In addition to probable cause or reasonable suspicion for the initial stop, the officers must have probable cause for the arrest. Usually this means that the officers reasonably believe a felony has occurred or a misdemeanor occurred in their presence. A seizure occurs when a reasonable person would not feel free to leave or could not leave. In traffic cases passengers are seized when the driver is seized. Police may search a vehicle incident to an arrest only if the suspect is within reaching distance of the passenger compartment or there is reason to believe evidence of the offense is in the vehicle. The following U.S. Supreme Court cases and other resources provide the basis for this line of reasoning:
Brinegar v. United States , 338 U.S. 160, 69 S.Ct. 1302 (1949)
Probable cause exists where "the facts and circumstances within their [the officers'] knowledge and of which they had reasonably trustworthy information [are] sufficient in themselves to warrant a man of reasonable caution in the belief that" an offense has been or is being committed. Carroll v. United States,267 U. S. 132, 162.
De facto arrest requires probable cause
Dunaway v. New York, 442 U.S. 200 (1979)
We first consider whether the Rochester police violated the Fourth and Fourteenth Amendments when, without probable cause to arrest, they took petitioner into custody, transported him to the police station, and detained him there for interrogation. . . .
No intervening events broke the connection between petitioner's illegal detention and his confession. To admit petitioner's confession in such a case would allow "law enforcement officers to violate the Fourth Amendment with impunity, safe in the knowledge that they could wash their hands in the `procedural safeguards' of the Fifth."
Kessler, David K. Free to Leave? An Empirical Look at the Fourth Amendment’s Seizure Standard. 99 The Journal of Criminal Law and Criminology 1 (2009): 51-88. – This Article presents the first empirical study of whether people would actually feel free to leave in two situations in which the Court has held that people would: on public sidewalks and on buses.
Brendlin v. California 551 U.S. 249 (2007),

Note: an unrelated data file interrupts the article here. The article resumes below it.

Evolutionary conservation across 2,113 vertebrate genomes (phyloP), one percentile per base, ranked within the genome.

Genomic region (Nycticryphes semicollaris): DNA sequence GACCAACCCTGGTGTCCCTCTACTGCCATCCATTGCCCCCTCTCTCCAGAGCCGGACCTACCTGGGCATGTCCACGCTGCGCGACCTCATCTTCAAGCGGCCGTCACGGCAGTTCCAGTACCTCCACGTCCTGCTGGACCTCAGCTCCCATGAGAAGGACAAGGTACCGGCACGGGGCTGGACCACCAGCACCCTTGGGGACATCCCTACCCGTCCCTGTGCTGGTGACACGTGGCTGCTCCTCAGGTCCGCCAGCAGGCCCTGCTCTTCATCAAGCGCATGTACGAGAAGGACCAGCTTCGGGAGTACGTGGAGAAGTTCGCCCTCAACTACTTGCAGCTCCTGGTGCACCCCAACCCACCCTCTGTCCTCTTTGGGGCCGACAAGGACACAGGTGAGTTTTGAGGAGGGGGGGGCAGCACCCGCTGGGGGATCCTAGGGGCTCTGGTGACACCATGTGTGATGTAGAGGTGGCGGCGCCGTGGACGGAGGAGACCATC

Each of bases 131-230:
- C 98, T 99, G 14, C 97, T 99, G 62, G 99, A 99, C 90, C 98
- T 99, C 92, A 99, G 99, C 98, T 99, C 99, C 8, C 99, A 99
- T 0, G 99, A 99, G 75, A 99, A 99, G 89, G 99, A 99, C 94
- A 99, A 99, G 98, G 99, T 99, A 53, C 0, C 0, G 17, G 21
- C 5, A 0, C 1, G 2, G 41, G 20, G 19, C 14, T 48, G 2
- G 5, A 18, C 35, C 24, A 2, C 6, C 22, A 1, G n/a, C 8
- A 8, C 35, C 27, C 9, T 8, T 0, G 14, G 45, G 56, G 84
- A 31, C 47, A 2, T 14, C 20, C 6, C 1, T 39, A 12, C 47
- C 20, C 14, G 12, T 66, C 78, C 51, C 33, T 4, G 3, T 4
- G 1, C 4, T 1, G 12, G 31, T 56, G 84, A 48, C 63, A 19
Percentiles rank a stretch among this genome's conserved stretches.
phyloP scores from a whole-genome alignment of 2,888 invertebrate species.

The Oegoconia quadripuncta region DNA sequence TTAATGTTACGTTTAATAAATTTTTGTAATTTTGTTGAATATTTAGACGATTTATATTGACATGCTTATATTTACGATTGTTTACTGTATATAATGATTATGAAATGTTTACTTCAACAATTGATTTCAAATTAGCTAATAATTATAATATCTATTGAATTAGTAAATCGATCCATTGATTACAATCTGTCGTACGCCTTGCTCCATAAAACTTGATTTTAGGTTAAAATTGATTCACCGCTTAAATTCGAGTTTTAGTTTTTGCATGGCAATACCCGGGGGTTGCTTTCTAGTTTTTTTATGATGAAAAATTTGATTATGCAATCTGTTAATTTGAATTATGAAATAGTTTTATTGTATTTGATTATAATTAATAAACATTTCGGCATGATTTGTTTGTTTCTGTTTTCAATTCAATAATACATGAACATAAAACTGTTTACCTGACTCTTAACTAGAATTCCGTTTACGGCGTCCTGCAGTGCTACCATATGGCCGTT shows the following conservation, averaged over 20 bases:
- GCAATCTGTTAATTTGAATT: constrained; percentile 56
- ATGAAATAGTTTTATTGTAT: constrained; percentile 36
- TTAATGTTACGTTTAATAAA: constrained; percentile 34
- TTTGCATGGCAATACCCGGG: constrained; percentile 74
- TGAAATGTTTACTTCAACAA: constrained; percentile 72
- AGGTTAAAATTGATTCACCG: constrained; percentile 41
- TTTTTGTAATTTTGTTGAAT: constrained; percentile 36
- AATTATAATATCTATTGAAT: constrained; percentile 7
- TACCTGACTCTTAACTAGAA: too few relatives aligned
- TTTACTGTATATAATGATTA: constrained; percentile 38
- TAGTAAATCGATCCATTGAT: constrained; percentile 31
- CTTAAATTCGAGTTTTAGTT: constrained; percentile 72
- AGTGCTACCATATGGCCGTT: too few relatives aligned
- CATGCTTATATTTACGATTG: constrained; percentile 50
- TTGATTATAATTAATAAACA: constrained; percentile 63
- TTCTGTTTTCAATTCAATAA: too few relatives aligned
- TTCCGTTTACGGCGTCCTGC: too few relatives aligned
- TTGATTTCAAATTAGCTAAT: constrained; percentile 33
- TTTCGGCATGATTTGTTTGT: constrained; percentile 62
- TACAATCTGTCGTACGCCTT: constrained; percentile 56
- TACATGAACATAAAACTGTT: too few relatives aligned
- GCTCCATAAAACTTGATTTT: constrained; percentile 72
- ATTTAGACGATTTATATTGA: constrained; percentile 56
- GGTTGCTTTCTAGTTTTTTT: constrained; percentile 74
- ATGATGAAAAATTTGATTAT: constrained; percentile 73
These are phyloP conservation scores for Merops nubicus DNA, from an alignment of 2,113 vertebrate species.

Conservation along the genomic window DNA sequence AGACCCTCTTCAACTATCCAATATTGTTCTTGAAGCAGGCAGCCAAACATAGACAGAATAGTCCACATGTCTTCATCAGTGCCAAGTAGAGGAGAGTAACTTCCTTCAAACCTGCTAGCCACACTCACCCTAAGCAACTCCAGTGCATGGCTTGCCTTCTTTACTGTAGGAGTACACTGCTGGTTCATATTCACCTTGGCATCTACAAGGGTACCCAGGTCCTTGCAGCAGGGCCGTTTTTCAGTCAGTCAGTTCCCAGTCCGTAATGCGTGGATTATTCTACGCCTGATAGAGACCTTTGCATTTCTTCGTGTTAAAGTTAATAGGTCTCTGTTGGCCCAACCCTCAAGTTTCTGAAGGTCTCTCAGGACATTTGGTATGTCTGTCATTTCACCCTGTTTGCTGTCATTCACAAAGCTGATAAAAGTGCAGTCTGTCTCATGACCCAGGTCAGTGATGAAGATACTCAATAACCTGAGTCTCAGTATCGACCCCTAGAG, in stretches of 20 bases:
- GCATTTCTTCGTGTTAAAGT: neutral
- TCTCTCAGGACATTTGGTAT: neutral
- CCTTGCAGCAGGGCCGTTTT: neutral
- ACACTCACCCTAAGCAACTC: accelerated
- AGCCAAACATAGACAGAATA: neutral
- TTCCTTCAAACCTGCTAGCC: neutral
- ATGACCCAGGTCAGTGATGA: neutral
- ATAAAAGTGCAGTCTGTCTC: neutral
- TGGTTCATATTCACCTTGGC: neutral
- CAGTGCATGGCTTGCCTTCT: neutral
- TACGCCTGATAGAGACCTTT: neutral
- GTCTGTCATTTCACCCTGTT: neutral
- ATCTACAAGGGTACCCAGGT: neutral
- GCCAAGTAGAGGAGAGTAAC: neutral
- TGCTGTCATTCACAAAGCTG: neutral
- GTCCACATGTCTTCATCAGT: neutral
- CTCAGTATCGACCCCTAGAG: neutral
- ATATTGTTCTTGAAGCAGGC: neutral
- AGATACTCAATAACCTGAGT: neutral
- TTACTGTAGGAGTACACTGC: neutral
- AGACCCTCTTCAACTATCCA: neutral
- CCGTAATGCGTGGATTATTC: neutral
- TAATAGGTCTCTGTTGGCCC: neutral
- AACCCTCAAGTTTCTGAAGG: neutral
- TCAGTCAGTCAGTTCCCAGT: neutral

When police make traffic stop, a passenger in the car, like the driver, is seized for Fourth Amendment purposes and so may challenge the stop’s constitutionality.
Search incident to an arrest
Arizona v. Gant , 556 U.S. 332 (2009), 129 S.Ct. 1710 (2009)
Police may search a vehicle incident to a recent occupant's arrest only if the arrestee is within reaching distance of the passenger compartment at the time of the search or it is reasonable to believe the vehicle contains evidence of the offense of arrest.
Singh, Angad. “Stepping out of the Vehicle: The Potential of Arizona v. Gant to End Automatic Searches Incident to Arrest beyond the Vehicular Context.” 59 American University Law Review 6 (August 2010): 1759-1795. – This Comment argues that Gant not only enhances Fourth Amendment protections overall by limiting authority to search an automobile upon arrest, but that its first holding also undermines other cases permitting automatic searches incident to arrest in nonvehicular situations. Part I outlines the judicial origin of search incident to arrest law and its schizophrenic history. Part II argues that the standard governing Gant’s second holding is vague, and is rather than a quantum of proof analysis prevalent in standards such as probable cause and reasonable suspicion. Part III analyzes the effect of applying Gant’s first holding to an automatic search of containers on the person incident to arrest, while Part IV applies Gant to certain automatic home searches incident to arrest. Part IV also address some counterarguments and potential pitfalls.
NCSC Library Resources:
Available from the NCSC Library by contacting email@example.com.
The Drunk Driver and Jail. Washington, D.C.: U.S. Department of Transportation, National Highway
Traffic Safety Administration, American Correctional Association, 1987. (Available in the NCSC library: KF2231 D78 1987).